I notice the song somewhere north of Diamond City. I’m working my way back to Sanctuary Hills and had just killed a feral ghoul. The radio blares to block out the sound of gunfire and crumbling buildings. It’s 2287 and the Boston Commonwealth is an irradiated hellscape.
I’d heard the song a dozen times, but this is the first time I listen.
“Well, I don’t know, but I’ve been told/ Uranium ore’s worth more than gold,” the song starts. “Uranium fever has done and got me down/ Uranium fever is spreadin’ all around/ With a Geiger counter in my hand/ I’m a-goin’ out to stake me some government land/ Uranium fever has done and got me down.”
The song has an upbeat country feel to it. What the Hell? Is this a pop song about mining for uranium? Yes it is. And it’s not the only one.
The atom-blasted landscape of greater Boston in the 23rd century is the setting for the new hit video game Fallout 4. Weird 1950s-era pop references litter the game, perhaps none more strange than a few songs on the radio that hearken back to a time when America embraced all things atomic.
In the late 1940s and throughout the 1950s, Americans obsessed over nuclear power. The U.S. government fueled this obsession by taking control of the uranium market and offering a bounty to any who discovered and mined the crucial substance.
It was the time of the Great American Uranium Rush.
That first song is Elton Britt’s Uranium Fever. He recorded the tune in 1955 when a uranium craze moved through American pop culture. The United States had just won World War II using nuclear bombs and emerged from the war relatively unscathed. Thanks in part to the friendly atom, America was suddenly the most powerful country on the planet.
For a few years, it seemed that atomic technology would solve all the world’s problems.
Washington established the Atomic Energy Commission in 1946 and the agency set to work pursuing nuclear power. “Our children will enjoy in their homes electrical energy too cheap to meter,” AEC chairman Lewis Strauss told a crowd of scientists in 1954.
But there was one problem with that cheap and abundant energy source — it required uranium.
Mining operations in Africa had discovered an abundant source of the mineral in the Congo … but the U.S. government wanted a domestic source. In 1948, the AEC pushed through legislation that made it the only legal buyer of uranium, doubled the going rate for the element and promised a $10,000 bonus to the first person to mine more than 20 tons of the ore.
Americans rushed west in a desperate attempt at easy money.
Just like the California Gold Rush a century before, charlatans and entrepreneurs followed in the wake of the dreamers. Stores stocked Geiger counters, picks, mining hats and other equipment.
Pop culture followed too. Musicians wrote songs exalting the fad — some of which ended up in Fallout 4. Magazines and books appeared offering tips to the amateur prospector, toy companies released board games and popular T.V. shows ran uranium-themed episodes.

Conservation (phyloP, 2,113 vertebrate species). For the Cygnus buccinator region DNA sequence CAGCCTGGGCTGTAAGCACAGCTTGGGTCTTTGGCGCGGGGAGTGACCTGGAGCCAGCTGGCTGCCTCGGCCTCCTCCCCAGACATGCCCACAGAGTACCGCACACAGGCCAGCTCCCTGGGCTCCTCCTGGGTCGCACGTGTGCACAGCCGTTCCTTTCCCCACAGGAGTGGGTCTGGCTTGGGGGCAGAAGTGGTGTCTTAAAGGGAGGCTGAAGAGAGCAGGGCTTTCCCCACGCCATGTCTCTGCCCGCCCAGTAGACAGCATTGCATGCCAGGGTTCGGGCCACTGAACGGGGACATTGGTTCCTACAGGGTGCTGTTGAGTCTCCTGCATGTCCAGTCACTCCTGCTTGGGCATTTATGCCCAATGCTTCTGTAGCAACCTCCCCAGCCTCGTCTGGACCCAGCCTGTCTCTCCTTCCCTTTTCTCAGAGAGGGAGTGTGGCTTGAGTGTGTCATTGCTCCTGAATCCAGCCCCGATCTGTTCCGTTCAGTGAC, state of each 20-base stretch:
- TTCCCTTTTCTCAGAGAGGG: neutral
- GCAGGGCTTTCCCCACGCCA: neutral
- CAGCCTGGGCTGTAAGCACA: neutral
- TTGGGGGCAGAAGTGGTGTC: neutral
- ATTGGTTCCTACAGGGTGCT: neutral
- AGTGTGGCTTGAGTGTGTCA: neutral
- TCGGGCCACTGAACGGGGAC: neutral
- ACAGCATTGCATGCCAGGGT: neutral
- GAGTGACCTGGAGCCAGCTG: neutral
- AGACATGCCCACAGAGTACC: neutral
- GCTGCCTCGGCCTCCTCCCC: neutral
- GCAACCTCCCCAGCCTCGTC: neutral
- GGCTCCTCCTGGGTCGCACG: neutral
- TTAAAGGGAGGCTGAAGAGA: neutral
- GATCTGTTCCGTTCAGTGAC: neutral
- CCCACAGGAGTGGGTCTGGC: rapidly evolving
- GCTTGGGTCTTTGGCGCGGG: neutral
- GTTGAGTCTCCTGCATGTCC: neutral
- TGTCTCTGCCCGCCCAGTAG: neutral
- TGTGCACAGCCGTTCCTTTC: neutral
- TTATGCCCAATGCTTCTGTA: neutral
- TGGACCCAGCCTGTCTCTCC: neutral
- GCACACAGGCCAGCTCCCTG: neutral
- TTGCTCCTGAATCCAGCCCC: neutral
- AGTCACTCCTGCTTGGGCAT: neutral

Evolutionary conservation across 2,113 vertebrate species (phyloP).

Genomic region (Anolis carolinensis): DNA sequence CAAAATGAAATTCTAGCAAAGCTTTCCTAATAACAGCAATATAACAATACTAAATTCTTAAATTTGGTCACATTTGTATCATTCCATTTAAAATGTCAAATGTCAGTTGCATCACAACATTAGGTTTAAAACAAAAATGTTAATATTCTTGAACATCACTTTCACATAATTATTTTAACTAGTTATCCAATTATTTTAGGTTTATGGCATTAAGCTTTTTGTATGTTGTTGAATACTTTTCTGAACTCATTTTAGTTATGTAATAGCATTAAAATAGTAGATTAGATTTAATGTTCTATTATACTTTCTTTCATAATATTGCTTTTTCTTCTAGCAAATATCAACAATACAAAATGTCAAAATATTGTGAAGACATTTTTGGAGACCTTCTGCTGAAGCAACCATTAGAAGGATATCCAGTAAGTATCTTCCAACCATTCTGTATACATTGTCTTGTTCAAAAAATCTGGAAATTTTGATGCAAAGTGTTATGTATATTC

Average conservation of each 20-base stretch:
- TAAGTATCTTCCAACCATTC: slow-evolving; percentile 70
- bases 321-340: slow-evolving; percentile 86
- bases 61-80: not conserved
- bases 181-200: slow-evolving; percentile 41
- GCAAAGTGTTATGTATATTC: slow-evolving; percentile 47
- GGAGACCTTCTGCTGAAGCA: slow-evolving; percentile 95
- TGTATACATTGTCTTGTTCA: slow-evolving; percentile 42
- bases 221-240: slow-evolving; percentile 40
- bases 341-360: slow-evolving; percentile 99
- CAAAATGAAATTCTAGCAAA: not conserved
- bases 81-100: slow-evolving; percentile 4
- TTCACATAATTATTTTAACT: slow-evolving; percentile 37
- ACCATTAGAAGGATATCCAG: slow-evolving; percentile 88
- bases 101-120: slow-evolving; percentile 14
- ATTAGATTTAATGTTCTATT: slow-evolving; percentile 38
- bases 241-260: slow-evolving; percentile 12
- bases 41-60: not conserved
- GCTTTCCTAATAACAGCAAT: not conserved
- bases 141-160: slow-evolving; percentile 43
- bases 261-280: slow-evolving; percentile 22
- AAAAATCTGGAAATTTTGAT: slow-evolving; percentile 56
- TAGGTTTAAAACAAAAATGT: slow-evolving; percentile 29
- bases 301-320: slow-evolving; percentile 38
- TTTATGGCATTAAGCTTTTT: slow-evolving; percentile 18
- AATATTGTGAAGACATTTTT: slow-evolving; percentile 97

A 1958 episode of the Lucy-Desi Comedy Hour followed America’s favorite redhead as she and Desi discover uranium. The pair find the ore with the help of the Mertzes and actor Fred MacMurray. The rest of the episode depicts their madcap antics as they race to the AEC claims office to report the score.
Newspapers followed the craze with bated breath and reported stories of hard-luck losers turned overnight millionaires. “Just who is Vernon J. Pick, the latest amateur to turn uranium prospecting in Utah into a multimillion dollar proposition?” asked a 1954 edition of Utah’s The Deseret News.
Some people, including Pick and and another prospector named Charles Steen did make millions. Most made nothing. Then, almost overnight, public attitudes toward the dangerous element shifted, AEC policy changed and the rush ended.
In the early 1960s, the AEC stopped purchasing American uranium from private companies. Washington had a large stockpile of the stuff and it began looking for higher-yield sources in foreign countries. The market crumbled and the first American Uranium Rush died off.
Fallout 4 resurrects that time and place. The game’s world is masterfully constructed and captures a peculiar period in U.S. history — that naive and overconfident era when Americans thought atomic energy and can-do spirit would conquer the world. This was the wake of a great military victory and before the doubts, political assassinations and social troubles of the 1960s.
It was the era of picket fences, nice clean lawns, Dwight Eisenhower and American exceptionalism. But there is a darkness to that period too, one the Fallout series is good at invoking.
Fallout’s world is one in which America never grew up and nuclear fire consumed the world. The raider and mutant filled wastes of the Commonwealth display a moment captured in time and perverted by nuclear power. The game’s upbeat soundtrack reflects this darkness and the excitement of the atom-fueled ‘50s.
“Crawl out baby/ when they drop that bomb,” Sheldon Allman croons on Crawl Out Through the Fallout. “Crawl out through the fallout, baby, to my loving arms/ while those ICBMs keep us free.”
Allman recorded and released the song in 1960, just a few years after the uranium rush. By now, Americans better understood the dangers of nuclear power — and nuclear weapons.
“Crawl out through the fallout/ ’cause they said this bomb was clean,” Allman sings. “If you cannot find the way, just listen for my song/ I’ll love you all your life although that may not be too long.”